Write a letter or a make a video to your future self who will exist five or six months from now. Remind yourself about the silver linings you want to continue to embrace. Maybe, just maybe, you will listen to yourself.
When in your life has the sea split (metaphorically) allowing you to walk freely into your life? This is the question I posed to our community (at Congregation Or Ami and our Facebook friends), as I prepared for Shabbat Shira (the Sabbath of Song) which remembers the splitting of the Red Sea. So many responses came through and I invited three people to share their insights. Seth Front shares his reflections below on “You Cannot Go Back”.
The whole process became a blogpost (Facebook Post becomes Serious Sermon). The services was recorded; Seth speaks at 27:28).
You Cannot Go Back, by Seth Front
What I find interesting is not that the Red Sea parts and the Israelites walk through to a new life, but rather than the Red Sea closes behind them so that it is impossible to return to their old life in Egypt.
This is a perfect visual representation of what happens when we make important life decisions. Whether it is an active decision or a more passive “ah ha” moment of clarity, it is as if the sea parts for us so we can move forward to a life of fuller authenticity. These moments of actualization sometimes occur from great stress but just as often occur at a moment’s notice, as if an act of God.
Although these moments are life changing, it’s important to remember the other part of the allegory: the closing of the Red Sea, the closing off of our past life.
Sometimes a decision, an event or a realization is so life-altering that it is impossible to return to the way we once were, just like the Israelites couldn’t return to their lives of slavery in the “fleshpots of Egypt.” Who we are has changed, and as our perception of ourselves and the world changes, so too do our relationships. Having passed through the Red Sea, there’s no way we can go back to “business as usual.”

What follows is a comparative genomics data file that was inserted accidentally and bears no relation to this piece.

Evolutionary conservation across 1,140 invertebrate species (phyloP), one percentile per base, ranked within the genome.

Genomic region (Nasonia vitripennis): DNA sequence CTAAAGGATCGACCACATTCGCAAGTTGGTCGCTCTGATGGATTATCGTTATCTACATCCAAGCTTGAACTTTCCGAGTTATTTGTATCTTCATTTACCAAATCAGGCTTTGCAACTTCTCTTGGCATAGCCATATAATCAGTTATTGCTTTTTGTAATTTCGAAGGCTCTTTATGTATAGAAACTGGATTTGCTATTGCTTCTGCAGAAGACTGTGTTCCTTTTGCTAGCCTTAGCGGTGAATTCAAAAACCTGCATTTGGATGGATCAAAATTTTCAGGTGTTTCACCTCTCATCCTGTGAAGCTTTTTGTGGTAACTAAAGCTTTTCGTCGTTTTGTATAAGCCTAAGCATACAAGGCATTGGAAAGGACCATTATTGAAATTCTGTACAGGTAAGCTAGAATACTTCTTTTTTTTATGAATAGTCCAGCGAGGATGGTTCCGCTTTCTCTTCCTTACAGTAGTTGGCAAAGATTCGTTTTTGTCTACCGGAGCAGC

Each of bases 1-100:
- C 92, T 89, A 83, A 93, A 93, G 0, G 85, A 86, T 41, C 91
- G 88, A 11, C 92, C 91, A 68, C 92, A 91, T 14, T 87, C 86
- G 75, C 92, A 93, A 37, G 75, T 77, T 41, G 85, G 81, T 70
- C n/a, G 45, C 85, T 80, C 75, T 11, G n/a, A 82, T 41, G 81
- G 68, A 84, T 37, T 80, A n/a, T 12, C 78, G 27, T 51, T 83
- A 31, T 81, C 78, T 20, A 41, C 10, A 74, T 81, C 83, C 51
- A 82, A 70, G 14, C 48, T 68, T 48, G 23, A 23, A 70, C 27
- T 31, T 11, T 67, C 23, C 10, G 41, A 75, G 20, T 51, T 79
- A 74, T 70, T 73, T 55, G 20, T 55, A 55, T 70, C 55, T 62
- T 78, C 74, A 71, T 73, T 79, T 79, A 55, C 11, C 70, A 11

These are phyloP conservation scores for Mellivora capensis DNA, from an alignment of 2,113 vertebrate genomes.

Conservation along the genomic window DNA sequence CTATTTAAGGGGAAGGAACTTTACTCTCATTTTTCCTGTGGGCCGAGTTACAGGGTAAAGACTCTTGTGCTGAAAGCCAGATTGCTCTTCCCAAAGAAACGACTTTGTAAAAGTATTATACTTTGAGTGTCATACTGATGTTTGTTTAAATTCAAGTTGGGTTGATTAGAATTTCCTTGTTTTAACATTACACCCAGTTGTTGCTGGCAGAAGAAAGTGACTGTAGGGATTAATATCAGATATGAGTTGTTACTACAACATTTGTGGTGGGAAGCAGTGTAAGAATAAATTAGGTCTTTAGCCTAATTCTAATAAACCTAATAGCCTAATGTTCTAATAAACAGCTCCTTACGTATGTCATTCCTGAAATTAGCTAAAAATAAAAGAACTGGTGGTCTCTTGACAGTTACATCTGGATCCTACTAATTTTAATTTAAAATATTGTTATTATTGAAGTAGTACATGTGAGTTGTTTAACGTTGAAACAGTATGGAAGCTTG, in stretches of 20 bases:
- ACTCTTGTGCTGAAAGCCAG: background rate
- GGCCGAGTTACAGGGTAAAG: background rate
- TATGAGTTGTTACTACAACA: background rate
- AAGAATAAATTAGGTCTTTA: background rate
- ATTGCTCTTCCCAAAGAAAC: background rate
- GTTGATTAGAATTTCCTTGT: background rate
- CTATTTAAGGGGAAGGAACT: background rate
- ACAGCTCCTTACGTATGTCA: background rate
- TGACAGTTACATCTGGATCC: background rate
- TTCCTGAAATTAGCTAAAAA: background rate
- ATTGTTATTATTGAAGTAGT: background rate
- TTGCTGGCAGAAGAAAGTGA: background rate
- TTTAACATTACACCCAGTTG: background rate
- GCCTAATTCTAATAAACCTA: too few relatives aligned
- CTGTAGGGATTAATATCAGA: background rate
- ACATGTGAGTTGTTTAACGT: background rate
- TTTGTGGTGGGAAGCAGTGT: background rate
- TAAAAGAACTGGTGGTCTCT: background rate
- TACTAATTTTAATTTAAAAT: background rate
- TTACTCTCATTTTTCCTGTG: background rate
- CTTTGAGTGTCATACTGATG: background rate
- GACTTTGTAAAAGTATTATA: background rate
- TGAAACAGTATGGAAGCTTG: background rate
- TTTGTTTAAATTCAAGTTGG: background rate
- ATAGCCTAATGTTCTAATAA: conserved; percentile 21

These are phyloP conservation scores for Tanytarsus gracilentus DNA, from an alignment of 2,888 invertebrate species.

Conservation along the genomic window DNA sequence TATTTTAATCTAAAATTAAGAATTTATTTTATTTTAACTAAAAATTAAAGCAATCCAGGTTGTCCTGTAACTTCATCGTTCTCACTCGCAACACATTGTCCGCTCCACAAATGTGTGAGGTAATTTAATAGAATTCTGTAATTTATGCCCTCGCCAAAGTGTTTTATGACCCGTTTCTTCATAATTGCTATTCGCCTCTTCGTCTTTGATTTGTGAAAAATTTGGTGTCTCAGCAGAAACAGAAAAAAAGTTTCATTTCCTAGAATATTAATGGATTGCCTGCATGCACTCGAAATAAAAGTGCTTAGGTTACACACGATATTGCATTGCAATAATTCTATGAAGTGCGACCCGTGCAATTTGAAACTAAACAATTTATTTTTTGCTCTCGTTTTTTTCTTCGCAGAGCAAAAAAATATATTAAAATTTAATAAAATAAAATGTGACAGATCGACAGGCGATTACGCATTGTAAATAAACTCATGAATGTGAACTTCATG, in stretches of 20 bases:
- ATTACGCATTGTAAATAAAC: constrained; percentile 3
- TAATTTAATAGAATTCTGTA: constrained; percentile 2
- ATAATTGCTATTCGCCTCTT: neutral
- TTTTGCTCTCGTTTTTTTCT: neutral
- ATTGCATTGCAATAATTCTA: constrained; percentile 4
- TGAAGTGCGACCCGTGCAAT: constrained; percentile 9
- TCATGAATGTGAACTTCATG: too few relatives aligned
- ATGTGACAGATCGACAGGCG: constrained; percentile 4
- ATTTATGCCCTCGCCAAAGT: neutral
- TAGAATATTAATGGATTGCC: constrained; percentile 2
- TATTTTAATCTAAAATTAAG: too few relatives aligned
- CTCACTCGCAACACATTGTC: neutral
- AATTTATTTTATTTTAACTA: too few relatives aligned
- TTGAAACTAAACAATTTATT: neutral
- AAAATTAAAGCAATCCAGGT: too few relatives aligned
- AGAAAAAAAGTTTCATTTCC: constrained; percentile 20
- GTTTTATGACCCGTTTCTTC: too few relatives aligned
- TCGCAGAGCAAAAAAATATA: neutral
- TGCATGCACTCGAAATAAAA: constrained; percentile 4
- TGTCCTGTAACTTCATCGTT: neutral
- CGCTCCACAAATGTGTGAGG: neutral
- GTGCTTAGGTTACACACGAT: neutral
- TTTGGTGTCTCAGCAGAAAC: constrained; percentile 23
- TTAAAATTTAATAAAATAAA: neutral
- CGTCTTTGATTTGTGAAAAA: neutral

Some relationships will fall by the wayside while others will be changed both by how we perceive ourselves and also by how others will change in response to us. Either way, there’s no going back to the way we once were because that past no longer exists. It has been replaced by a new reality, a new perception of ourselves, and a new world.
And so, energized by the changes, and nervous about them too, we walk forward freely, saying:
Mi Chamocha ba’eilim Adonai… – Who is like you O God.Norah tehilot, oseh felehAwesome and praiseworthy, doing wonders.
OR: How the Whole World Planned this Shabbat’s Service
It all began two weeks ago with a simple question on Facebook:
Need sermon input. This week we read about the splitting of the Red Sea. When have you experienced a time when the seas split (metaphorically) for you so you could walk forward more freely into your life?
Who expected the depth of responses from all over the country?
When I left my husband
When I finally asked my Dad for a hug
When I came out
When I figured out how to balance career and family
When I began taking Lexipro
When I was marching in Washington to celebrate Marriage Equality
When I made aliyah to Israel and founded Kibbutz Lotan
When I returned to my first love, acting
When I began my new course of anti-anxiety medication
When my husband died and I had to figure it out for myself
When I found God and lost all that weight…
The private Facebook messages were even more revealing and poignant.
Welcome to the Social Sermon